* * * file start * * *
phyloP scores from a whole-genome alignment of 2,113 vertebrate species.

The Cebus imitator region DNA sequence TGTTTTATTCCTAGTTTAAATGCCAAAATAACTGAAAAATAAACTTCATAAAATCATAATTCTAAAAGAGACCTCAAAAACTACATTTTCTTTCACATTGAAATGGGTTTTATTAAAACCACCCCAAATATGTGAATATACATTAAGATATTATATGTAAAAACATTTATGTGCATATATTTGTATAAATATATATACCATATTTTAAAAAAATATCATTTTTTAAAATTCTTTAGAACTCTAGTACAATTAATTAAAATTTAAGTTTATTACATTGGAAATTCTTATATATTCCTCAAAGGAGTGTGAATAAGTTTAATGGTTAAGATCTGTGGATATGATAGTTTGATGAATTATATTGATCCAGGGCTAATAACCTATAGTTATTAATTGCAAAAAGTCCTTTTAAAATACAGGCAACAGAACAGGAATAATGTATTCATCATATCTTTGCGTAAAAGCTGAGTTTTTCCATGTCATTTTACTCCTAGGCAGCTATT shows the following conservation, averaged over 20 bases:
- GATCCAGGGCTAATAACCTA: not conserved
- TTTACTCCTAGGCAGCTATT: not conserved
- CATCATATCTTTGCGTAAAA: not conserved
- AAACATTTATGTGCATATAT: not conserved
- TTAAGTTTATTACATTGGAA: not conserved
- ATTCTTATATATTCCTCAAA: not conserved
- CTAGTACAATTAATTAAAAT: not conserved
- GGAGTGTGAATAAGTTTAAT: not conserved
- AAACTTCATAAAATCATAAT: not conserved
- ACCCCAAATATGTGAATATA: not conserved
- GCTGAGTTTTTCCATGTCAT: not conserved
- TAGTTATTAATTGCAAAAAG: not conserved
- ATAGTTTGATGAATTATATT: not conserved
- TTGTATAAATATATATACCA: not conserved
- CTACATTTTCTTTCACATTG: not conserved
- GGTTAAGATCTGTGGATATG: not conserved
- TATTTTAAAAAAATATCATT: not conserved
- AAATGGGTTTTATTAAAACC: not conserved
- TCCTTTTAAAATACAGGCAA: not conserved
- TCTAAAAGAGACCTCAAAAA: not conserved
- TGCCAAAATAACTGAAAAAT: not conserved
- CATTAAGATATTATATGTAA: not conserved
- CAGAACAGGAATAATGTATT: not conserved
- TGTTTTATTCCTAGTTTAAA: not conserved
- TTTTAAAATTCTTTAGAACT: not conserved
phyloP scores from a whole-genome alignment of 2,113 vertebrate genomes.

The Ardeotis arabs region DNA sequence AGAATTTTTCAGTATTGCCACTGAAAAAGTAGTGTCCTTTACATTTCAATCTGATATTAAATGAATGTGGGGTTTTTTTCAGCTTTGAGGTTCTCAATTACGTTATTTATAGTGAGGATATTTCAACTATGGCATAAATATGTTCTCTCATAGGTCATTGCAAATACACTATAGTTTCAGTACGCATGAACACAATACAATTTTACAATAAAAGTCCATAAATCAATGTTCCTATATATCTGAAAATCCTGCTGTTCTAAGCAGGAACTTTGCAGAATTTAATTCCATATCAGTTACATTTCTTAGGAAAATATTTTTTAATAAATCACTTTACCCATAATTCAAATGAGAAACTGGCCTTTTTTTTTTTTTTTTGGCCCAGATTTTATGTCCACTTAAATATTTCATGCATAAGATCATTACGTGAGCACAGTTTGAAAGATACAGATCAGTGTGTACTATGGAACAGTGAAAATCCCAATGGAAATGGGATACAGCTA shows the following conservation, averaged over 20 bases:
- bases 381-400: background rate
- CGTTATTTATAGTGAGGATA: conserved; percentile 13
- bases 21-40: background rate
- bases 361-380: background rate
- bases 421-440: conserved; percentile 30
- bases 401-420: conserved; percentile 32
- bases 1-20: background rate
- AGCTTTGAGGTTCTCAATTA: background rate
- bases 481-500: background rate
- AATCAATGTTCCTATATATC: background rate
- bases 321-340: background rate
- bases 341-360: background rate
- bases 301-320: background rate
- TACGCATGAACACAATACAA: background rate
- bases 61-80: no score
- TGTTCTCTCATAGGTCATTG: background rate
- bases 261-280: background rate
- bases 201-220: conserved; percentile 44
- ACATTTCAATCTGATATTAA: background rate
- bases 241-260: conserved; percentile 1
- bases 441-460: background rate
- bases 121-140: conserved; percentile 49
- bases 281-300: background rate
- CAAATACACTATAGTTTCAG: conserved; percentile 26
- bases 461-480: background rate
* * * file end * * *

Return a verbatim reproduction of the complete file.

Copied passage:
phyloP scores from a whole-genome alignment of 2,113 vertebrate species.

The Cebus imitator region DNA sequence TGTTTTATTCCTAGTTTAAATGCCAAAATAACTGAAAAATAAACTTCATAAAATCATAATTCTAAAAGAGACCTCAAAAACTACATTTTCTTTCACATTGAAATGGGTTTTATTAAAACCACCCCAAATATGTGAATATACATTAAGATATTATATGTAAAAACATTTATGTGCATATATTTGTATAAATATATATACCATATTTTAAAAAAATATCATTTTTTAAAATTCTTTAGAACTCTAGTACAATTAATTAAAATTTAAGTTTATTACATTGGAAATTCTTATATATTCCTCAAAGGAGTGTGAATAAGTTTAATGGTTAAGATCTGTGGATATGATAGTTTGATGAATTATATTGATCCAGGGCTAATAACCTATAGTTATTAATTGCAAAAAGTCCTTTTAAAATACAGGCAACAGAACAGGAATAATGTATTCATCATATCTTTGCGTAAAAGCTGAGTTTTTCCATGTCATTTTACTCCTAGGCAGCTATT shows the following conservation, averaged over 20 bases:
- GATCCAGGGCTAATAACCTA: not conserved
- TTTACTCCTAGGCAGCTATT: not conserved
- CATCATATCTTTGCGTAAAA: not conserved
- AAACATTTATGTGCATATAT: not conserved
- TTAAGTTTATTACATTGGAA: not conserved
- ATTCTTATATATTCCTCAAA: not conserved
- CTAGTACAATTAATTAAAAT: not conserved
- GGAGTGTGAATAAGTTTAAT: not conserved
- AAACTTCATAAAATCATAAT: not conserved
- ACCCCAAATATGTGAATATA: not conserved
- GCTGAGTTTTTCCATGTCAT: not conserved
- TAGTTATTAATTGCAAAAAG: not conserved
- ATAGTTTGATGAATTATATT: not conserved
- TTGTATAAATATATATACCA: not conserved
- CTACATTTTCTTTCACATTG: not conserved
- GGTTAAGATCTGTGGATATG: not conserved
- TATTTTAAAAAAATATCATT: not conserved
- AAATGGGTTTTATTAAAACC: not conserved
- TCCTTTTAAAATACAGGCAA: not conserved
- TCTAAAAGAGACCTCAAAAA: not conserved
- TGCCAAAATAACTGAAAAAT: not conserved
- CATTAAGATATTATATGTAA: not conserved
- CAGAACAGGAATAATGTATT: not conserved
- TGTTTTATTCCTAGTTTAAA: not conserved
- TTTTAAAATTCTTTAGAACT: not conserved
phyloP scores from a whole-genome alignment of 2,113 vertebrate genomes.

The Ardeotis arabs region DNA sequence AGAATTTTTCAGTATTGCCACTGAAAAAGTAGTGTCCTTTACATTTCAATCTGATATTAAATGAATGTGGGGTTTTTTTCAGCTTTGAGGTTCTCAATTACGTTATTTATAGTGAGGATATTTCAACTATGGCATAAATATGTTCTCTCATAGGTCATTGCAAATACACTATAGTTTCAGTACGCATGAACACAATACAATTTTACAATAAAAGTCCATAAATCAATGTTCCTATATATCTGAAAATCCTGCTGTTCTAAGCAGGAACTTTGCAGAATTTAATTCCATATCAGTTACATTTCTTAGGAAAATATTTTTTAATAAATCACTTTACCCATAATTCAAATGAGAAACTGGCCTTTTTTTTTTTTTTTTGGCCCAGATTTTATGTCCACTTAAATATTTCATGCATAAGATCATTACGTGAGCACAGTTTGAAAGATACAGATCAGTGTGTACTATGGAACAGTGAAAATCCCAATGGAAATGGGATACAGCTA shows the following conservation, averaged over 20 bases:
- bases 381-400: background rate
- CGTTATTTATAGTGAGGATA: conserved; percentile 13
- bases 21-40: background rate
- bases 361-380: background rate
- bases 421-440: conserved; percentile 30
- bases 401-420: conserved; percentile 32
- bases 1-20: background rate
- AGCTTTGAGGTTCTCAATTA: background rate
- bases 481-500: background rate
- AATCAATGTTCCTATATATC: background rate
- bases 321-340: background rate
- bases 341-360: background rate
- bases 301-320: background rate
- TACGCATGAACACAATACAA: background rate
- bases 61-80: no score
- TGTTCTCTCATAGGTCATTG: background rate
- bases 261-280: background rate
- bases 201-220: conserved; percentile 44
- ACATTTCAATCTGATATTAA: background rate
- bases 241-260: conserved; percentile 1
- bases 441-460: background rate
- bases 121-140: conserved; percentile 49
- bases 281-300: background rate
- CAAATACACTATAGTTTCAG: conserved; percentile 26
- bases 461-480: background rate